It is the inconsistency of teachings over time and reinterpretations that will shake the foundations of historical truth claims and claims that God or Christ is actually at the helm. It is sad and tragic.

  34. Michael Austin says:

    I promise that I was really trying to clarify, not confuse, with the examples of Herodotus and Tolstoy, but let me try to rephrase a little bit.

    Herodotus was a Greek historian who wrote in the 5th century BC–roughly around the time that some of the events in the Book of Mormon are claimed to take place. He is often considered the world’s first historian. But he was writing history at a time when there were no models, no citation standards, and no way to verify quotations. So most contemporary readers treat the things that Herodotus has other people say with a good bit of skepticism.

    So, to try to make the example as comparable as possible, suppose that we read in Herodotus (we don’t, but it is not outside of the realm of the possible) that “the great Athenian lawgiver Salon once told King Croesus of Lydia that the Spartan race was born when Zeus coupled with a turtle, which is why they always appear today with armor on their backs.” Now we can be pretty sure that this is not a correct etiology, just as we can be fairly sure that the “dark skin as curse” narrative is not correct etiology. Ancient people, and some modern ones, came up with all kinds of dumb narratives to explain phenotypical differences among human beings because they had no understanding of evolution or geological time scales. So nobody would have trouble discounting Herodotus on this point, just as we should have no trouble discounting Nephi (or Mormon, or Joseph Smith, or Brigham Young) on this point. Stupid folk etiologies occur throughout history and work their way into otherwise respectable texts at a very high rate.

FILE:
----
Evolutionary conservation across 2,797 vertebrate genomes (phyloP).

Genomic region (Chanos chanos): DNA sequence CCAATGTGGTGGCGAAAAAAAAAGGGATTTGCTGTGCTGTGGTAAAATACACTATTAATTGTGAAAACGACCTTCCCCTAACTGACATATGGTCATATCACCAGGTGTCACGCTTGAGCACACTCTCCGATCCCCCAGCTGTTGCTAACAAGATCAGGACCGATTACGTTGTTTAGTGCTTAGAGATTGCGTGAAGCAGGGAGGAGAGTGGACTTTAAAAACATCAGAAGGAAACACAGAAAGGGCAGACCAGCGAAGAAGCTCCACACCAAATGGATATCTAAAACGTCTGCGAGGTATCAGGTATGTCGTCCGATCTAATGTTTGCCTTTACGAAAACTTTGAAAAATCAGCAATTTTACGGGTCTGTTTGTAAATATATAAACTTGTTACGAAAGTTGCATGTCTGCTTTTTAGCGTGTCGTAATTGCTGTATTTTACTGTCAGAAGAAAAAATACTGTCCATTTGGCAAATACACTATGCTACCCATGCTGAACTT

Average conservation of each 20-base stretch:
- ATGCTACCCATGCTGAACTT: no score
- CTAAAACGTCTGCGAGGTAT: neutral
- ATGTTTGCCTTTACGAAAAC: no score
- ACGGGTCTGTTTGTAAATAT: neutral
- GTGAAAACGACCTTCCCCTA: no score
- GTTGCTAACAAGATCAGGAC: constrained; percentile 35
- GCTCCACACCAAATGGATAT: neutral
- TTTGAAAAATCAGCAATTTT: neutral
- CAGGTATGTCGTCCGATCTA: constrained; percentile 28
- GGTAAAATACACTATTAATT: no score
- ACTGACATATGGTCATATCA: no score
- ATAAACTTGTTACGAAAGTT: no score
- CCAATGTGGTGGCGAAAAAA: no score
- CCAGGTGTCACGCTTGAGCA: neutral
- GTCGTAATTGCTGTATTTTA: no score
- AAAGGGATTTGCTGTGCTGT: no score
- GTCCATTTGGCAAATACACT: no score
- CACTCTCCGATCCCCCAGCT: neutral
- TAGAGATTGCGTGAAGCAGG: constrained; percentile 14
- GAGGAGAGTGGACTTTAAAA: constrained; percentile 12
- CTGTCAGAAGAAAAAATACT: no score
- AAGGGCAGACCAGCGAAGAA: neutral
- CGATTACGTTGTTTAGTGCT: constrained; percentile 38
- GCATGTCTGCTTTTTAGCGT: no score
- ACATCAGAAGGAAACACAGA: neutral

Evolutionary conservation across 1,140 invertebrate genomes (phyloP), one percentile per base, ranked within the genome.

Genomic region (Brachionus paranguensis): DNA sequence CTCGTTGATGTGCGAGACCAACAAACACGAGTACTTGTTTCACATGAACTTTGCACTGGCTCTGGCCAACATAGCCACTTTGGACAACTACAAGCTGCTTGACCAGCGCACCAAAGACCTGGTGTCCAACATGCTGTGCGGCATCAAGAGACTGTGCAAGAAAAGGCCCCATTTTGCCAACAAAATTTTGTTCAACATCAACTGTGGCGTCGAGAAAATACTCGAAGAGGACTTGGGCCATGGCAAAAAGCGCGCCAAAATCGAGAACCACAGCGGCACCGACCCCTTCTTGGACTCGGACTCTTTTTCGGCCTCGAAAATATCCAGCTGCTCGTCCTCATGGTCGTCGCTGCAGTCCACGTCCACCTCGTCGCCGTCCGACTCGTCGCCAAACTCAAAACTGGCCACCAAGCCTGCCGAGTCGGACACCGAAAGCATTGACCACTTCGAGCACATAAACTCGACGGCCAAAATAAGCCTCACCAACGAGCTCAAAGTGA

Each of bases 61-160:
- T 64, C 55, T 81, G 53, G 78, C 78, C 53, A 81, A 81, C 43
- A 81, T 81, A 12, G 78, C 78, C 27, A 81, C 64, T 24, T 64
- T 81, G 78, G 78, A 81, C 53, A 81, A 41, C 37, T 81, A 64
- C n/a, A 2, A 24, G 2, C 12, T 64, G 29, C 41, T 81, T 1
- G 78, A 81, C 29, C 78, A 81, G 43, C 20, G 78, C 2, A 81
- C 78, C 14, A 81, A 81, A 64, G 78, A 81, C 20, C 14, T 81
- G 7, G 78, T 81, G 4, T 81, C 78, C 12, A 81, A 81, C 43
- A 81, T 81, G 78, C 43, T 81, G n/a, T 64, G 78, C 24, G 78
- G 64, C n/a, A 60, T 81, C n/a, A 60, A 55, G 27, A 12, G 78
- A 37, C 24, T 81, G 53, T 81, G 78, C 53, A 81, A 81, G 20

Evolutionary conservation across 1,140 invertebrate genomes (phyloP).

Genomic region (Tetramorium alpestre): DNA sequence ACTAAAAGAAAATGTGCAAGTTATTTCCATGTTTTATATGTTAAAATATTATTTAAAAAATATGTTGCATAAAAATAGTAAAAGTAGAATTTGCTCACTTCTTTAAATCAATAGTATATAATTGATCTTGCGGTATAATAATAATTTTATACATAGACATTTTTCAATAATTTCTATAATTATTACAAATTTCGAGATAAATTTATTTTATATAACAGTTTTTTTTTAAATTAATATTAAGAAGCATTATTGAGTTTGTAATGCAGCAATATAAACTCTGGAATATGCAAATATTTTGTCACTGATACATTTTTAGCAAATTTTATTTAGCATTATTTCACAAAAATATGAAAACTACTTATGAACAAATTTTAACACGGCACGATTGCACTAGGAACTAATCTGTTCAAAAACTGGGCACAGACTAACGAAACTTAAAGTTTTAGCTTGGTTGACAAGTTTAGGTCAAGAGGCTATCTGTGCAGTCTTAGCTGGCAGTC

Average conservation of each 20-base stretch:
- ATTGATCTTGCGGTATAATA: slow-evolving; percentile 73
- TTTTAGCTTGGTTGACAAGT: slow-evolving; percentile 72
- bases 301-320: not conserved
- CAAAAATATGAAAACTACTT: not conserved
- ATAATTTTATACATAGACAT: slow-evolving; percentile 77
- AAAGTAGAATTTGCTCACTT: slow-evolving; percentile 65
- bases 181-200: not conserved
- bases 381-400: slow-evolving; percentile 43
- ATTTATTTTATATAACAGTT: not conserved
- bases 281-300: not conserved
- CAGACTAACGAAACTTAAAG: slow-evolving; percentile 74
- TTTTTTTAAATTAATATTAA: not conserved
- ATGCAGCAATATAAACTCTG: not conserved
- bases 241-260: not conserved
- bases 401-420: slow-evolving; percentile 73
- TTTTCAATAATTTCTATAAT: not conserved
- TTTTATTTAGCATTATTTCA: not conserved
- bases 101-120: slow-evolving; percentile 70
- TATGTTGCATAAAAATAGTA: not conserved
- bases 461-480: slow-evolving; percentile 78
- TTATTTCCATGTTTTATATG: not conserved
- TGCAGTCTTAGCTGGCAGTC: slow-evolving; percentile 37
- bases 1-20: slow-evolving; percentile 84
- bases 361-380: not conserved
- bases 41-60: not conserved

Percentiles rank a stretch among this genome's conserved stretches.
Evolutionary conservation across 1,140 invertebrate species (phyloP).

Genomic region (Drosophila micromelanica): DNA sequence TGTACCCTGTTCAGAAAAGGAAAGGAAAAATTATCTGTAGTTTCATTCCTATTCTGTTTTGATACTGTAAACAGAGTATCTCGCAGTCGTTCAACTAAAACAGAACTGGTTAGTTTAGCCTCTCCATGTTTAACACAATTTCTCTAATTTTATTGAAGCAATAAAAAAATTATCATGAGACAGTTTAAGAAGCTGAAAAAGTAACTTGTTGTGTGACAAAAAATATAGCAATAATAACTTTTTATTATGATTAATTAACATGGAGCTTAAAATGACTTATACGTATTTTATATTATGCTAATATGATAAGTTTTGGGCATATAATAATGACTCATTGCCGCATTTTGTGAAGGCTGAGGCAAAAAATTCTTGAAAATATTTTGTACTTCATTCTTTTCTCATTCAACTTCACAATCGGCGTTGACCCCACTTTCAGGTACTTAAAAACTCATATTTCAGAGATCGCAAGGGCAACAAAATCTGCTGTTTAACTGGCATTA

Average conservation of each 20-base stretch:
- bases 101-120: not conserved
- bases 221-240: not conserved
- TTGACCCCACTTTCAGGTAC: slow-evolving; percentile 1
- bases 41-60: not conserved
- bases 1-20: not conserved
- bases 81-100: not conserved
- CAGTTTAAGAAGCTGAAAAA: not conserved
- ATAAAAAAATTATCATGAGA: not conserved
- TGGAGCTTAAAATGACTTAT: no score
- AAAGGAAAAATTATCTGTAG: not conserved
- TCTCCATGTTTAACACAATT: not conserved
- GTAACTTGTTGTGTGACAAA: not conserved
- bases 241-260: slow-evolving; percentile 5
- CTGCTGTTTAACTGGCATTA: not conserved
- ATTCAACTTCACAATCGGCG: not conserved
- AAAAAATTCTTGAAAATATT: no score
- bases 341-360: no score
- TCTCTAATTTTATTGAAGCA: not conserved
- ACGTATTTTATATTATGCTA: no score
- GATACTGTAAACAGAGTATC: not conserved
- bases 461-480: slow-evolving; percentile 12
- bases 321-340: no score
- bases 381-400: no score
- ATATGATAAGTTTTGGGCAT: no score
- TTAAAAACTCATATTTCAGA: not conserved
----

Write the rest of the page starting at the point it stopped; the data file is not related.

But most readers would also discount the claim that Salon made this statement to Croesus on the grounds that, if Salon had made such a statement, there would have been no mechanism to pass that along to Herodotus a hundred years later, other than records that were likely to be incomplete or oral narratives, which are not reliable. The general assumption would be that Herodotus made this bit of folk etiology up in order to throw shade at a current enemy.

    That is how history works.

    Tolstoy, on the other hand, was a writer of fiction–and, by many accounts, a rather good one. If Tolstoy says that Count Vronsky considered Cassocks to be the spawn of a demon and a mule, then we can have no doubt that Count Vronsky considered Cassocks to be the span of a demon and a mule. Because Vronsky only exists in Tolstoy’s imagination, and we have a reasonable expectation that the author is not misleading us (there are some who do, but they are outliers). Generally, we trust what narrators tell us in fiction, but we are skeptical of what narrators report in history unless we can evaluate the sources.

    So, to the Book of Mormon. These are the points that I am making:

    1. That the “dark skin as curse” narrative is a ridiculous folk etiology that is very consistent with the way that ancient people explained ethnic phenotypes. Nobody should take it seriously today.